Act Three is the Ninth Inning
How should your novel or screenplay finish?
It should end with the score tied in the bottom of the ninth and the base runner representing the winning run tearing about third base and highballing for home.
Deep in right field, the outfielder with a rifle for an arm has just fielded the line drive that has sent our runner racing flat out. The outfielder slings the ball like a bullet toward home plate, where the catcher is waiting, eye on the throw, braced to receive the shock of the runner as he hurtles toward home.
At third base, the coach is waving frantically to the runner rounding the corner. Go! Go!
Every fan in the stadium is on his or her feet. Kids are going crazy. In the broadcast booth, the play-by-play announcer is losing his shit. The whole stadium is going insane.
Okay, maybe that’s not the WHOLE third act. We can screw the drama tight in the eighth inning with a couple of relievers coming in and getting knocked out of the box, a clutch homer or two, a drag bunt that gets beat out, maybe a wild pitch, a passed ball.
And we can ratchet the tension up even higher in the top of the ninth and then the bottom.
But at crunch time, if we want our game/novel/screenplay to have the fans screaming in their seats, EVERYTHING that went before has to build to that final moment of tension and suspense, and then we have to play that moment for all it’s worth.
Act Three of The Godfather has Michael Corleone “settling all family business” in one concentrated violent burst, i.e. murdering all the heads of the competing Five Families. But first his guys take out the traitor in their midst.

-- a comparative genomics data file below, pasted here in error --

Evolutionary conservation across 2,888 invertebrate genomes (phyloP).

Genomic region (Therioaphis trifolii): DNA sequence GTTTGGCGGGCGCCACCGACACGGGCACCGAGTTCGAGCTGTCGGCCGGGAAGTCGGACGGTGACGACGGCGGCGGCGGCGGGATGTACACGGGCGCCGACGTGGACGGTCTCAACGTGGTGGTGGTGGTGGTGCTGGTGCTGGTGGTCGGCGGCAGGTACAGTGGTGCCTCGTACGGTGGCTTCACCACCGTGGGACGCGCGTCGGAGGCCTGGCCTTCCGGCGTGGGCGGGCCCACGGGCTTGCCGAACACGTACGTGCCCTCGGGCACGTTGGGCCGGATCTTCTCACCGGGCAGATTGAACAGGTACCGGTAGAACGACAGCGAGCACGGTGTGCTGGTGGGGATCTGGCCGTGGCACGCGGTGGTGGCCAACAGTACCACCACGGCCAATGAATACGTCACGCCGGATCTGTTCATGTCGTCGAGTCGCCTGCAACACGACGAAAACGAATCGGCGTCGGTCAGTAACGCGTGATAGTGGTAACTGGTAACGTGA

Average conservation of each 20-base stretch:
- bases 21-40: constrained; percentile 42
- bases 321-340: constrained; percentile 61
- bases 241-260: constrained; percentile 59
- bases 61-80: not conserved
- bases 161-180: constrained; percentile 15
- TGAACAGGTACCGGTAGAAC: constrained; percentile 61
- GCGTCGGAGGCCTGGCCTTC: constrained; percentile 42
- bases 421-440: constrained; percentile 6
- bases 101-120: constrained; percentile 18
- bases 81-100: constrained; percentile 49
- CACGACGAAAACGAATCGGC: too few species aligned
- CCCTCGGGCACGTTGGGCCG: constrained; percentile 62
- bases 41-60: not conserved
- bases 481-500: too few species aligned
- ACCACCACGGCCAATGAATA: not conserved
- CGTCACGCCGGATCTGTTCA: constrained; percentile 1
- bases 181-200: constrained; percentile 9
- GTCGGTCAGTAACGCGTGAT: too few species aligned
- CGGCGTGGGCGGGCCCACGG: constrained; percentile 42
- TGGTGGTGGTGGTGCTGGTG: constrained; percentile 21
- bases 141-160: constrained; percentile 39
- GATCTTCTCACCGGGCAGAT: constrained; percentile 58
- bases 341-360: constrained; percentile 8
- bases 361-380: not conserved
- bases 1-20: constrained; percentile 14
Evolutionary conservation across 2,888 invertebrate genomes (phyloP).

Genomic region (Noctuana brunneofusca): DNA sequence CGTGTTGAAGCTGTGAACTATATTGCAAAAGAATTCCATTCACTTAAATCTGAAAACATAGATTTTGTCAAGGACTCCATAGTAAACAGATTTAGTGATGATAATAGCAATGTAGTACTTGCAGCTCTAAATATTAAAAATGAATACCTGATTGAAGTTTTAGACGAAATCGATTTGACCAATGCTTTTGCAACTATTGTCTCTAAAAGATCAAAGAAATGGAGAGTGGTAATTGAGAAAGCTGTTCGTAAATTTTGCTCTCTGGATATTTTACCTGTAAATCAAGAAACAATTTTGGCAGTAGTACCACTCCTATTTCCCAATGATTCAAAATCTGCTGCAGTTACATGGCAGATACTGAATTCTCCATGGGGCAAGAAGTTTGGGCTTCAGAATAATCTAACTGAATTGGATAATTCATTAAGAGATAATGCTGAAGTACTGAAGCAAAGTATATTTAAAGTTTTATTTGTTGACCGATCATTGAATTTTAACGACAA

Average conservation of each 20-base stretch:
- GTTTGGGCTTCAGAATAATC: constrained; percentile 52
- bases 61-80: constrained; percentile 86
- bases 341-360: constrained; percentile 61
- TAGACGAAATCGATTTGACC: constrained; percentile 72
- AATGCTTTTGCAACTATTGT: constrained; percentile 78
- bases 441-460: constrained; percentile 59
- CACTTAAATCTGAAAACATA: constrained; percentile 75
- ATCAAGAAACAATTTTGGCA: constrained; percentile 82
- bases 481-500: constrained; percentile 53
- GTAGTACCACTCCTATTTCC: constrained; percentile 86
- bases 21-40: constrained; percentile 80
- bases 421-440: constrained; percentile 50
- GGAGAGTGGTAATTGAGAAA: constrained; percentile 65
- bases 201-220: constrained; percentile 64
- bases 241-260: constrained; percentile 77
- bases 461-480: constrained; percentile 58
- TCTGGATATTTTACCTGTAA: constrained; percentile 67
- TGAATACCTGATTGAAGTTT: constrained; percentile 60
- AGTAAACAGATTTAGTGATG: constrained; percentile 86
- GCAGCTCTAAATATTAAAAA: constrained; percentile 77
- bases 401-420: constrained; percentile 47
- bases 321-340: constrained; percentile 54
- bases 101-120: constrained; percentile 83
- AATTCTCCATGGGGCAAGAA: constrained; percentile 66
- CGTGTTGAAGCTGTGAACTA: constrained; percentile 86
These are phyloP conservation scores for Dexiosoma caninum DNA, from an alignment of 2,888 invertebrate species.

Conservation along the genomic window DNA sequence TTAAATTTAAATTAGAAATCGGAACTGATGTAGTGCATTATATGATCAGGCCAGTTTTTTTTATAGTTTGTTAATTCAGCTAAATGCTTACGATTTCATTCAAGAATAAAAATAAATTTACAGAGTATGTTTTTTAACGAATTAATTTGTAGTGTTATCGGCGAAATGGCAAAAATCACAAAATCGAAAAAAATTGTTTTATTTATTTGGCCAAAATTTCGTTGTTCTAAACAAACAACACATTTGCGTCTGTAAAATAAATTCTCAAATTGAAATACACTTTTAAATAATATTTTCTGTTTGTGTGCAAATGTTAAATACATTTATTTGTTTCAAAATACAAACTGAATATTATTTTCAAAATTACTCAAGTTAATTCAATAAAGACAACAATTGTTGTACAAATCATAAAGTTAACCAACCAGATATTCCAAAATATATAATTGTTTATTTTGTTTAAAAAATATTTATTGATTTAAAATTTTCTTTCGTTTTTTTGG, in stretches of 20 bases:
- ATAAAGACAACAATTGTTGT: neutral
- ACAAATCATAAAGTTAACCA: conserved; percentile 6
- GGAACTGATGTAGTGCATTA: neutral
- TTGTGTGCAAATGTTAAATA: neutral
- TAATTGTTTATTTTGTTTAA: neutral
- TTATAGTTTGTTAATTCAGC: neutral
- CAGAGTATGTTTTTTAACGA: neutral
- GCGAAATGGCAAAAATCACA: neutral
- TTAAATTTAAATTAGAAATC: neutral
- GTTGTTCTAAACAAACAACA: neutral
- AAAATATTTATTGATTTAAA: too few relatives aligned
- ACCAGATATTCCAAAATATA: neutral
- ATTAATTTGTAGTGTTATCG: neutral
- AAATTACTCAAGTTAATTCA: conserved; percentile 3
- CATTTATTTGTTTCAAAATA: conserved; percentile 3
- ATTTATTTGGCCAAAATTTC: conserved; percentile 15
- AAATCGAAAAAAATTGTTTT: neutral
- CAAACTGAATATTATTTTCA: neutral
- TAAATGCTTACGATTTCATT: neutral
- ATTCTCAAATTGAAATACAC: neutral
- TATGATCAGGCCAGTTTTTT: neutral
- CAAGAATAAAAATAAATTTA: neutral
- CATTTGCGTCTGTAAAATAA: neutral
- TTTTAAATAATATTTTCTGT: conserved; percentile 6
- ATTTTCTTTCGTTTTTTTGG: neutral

Can you help me, Tom? For old time’s sake?
Can’t do it, Sally.
And the second betrayer, Connie’s husband Carlo Rizzi.
Don’t tell you’re innocent, Carlo. Because it insults
Pick any great play, novel, or movie from Hamlet to Breaking Bad, and Act Three is a rising crescendo, drawing upon every stitch of drama and conflict that has been set up through Act One and Act Two and paying it all off in one thunderous, do-or-die climax.
This is the architectural shape not only of a story but of a joke, a bar fight, a litigation, an election, and an act of love.
The ninth inning is not about nuance.
It’s about speed.
It’s about momentum.
The ninth inning is that runner hurtling around third, tearing down the line, and diving flat-out to beat the catcher’s tag at home.
[More in the next few weeks about Act Three and what makes it work or not work.]
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